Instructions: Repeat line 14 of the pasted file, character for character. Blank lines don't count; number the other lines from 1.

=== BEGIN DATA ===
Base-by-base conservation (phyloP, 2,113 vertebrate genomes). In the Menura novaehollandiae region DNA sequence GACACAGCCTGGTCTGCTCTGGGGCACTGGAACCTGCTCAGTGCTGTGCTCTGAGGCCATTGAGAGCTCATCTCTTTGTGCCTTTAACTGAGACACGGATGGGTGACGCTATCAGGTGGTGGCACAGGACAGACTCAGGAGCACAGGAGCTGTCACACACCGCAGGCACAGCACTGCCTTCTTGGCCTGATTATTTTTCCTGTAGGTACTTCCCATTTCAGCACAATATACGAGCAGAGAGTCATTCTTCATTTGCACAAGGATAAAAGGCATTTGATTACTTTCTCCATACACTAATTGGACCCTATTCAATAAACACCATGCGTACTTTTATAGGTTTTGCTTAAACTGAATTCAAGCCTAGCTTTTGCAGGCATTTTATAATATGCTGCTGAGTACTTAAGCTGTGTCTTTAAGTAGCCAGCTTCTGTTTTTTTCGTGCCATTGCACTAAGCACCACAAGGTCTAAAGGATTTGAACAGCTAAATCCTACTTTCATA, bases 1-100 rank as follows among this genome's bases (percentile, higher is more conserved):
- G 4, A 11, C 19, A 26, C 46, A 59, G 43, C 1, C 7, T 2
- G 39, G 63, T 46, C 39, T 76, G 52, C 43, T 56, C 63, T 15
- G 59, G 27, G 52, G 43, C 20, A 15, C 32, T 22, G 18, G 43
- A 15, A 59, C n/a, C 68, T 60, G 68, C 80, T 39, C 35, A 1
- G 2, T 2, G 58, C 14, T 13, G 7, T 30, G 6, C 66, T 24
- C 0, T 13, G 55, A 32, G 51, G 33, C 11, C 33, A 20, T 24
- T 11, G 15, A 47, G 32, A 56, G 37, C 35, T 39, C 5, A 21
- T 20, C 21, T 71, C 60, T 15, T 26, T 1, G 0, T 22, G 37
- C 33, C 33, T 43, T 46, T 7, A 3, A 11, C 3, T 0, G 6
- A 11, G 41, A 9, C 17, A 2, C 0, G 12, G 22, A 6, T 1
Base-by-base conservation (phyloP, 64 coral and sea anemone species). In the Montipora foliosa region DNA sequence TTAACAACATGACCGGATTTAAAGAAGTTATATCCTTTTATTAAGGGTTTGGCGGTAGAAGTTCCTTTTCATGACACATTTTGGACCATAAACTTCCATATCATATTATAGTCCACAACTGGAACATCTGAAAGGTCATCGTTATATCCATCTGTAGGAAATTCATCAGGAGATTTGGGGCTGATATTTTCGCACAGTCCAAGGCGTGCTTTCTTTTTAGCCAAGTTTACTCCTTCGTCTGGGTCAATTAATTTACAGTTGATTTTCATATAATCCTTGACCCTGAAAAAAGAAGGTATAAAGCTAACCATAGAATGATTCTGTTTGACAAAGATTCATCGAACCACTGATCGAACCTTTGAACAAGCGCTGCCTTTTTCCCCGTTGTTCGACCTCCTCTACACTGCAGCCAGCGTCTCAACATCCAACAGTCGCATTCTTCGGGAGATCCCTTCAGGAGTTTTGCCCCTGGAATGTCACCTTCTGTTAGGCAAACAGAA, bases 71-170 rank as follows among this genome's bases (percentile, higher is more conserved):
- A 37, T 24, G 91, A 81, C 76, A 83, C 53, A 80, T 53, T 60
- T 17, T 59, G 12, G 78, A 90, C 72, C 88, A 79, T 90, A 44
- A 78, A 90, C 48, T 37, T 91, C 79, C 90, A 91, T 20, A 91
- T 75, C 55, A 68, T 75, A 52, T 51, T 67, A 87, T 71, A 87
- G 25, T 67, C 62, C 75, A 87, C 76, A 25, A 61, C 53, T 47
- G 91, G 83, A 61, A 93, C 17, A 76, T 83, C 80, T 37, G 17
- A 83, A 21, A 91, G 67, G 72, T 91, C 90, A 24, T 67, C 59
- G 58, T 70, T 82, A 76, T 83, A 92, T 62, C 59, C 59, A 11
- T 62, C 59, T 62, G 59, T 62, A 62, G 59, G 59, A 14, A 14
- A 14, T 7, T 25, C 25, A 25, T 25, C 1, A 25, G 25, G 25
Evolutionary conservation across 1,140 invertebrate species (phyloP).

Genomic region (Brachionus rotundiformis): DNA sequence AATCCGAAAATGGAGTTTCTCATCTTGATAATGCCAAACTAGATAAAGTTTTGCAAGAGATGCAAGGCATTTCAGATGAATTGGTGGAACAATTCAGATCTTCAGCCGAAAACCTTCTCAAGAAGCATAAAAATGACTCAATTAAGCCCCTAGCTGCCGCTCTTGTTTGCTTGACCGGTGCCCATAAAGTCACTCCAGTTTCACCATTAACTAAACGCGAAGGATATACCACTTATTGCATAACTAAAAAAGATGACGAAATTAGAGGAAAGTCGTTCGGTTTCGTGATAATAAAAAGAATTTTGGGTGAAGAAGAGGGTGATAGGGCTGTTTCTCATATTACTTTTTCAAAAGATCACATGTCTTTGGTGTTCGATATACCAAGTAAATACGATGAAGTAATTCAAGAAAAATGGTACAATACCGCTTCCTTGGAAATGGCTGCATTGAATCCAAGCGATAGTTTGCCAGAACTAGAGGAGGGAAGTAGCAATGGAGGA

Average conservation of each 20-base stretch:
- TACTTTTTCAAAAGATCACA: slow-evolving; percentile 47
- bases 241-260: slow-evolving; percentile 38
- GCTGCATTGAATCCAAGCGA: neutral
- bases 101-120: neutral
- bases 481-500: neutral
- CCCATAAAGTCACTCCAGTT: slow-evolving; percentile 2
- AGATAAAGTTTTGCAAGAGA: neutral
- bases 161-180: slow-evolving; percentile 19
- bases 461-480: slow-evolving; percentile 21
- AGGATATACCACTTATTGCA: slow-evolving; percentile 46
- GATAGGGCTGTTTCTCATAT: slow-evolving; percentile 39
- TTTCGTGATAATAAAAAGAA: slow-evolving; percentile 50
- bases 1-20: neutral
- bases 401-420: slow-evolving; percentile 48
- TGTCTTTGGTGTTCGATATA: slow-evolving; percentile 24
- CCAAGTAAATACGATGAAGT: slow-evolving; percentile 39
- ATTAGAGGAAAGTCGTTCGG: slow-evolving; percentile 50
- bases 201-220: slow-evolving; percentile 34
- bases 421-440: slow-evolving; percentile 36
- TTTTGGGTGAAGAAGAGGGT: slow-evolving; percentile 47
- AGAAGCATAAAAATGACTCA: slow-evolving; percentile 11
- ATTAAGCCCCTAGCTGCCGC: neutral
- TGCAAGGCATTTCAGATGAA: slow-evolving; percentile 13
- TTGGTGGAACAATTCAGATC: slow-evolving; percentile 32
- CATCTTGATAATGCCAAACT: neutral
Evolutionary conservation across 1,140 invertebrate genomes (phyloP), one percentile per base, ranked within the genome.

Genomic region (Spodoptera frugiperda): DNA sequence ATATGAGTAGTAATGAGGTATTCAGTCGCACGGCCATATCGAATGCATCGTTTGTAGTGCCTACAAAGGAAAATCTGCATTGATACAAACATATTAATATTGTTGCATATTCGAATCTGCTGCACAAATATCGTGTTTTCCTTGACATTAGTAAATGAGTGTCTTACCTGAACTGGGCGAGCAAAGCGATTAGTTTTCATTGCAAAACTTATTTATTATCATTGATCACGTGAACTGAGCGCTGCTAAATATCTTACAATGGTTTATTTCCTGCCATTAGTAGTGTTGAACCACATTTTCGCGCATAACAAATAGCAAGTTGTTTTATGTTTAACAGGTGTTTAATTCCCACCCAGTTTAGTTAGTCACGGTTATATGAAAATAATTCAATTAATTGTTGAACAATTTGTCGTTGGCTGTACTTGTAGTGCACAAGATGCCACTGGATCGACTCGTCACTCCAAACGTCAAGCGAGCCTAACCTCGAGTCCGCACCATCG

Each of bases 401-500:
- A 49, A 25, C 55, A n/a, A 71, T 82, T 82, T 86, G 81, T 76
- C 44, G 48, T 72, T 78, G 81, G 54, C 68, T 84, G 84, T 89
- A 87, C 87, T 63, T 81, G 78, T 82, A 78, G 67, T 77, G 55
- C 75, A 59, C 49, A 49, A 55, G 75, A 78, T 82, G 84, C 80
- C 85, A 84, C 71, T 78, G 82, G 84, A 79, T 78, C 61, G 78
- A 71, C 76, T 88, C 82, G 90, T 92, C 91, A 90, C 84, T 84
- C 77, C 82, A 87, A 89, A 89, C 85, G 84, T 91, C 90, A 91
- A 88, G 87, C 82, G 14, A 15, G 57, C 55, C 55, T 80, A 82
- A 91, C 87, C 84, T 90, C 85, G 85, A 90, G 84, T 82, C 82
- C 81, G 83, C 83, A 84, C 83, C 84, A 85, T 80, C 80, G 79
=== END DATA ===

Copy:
- T 17, T 59, G 12, G 78, A 90, C 72, C 88, A 79, T 90, A 44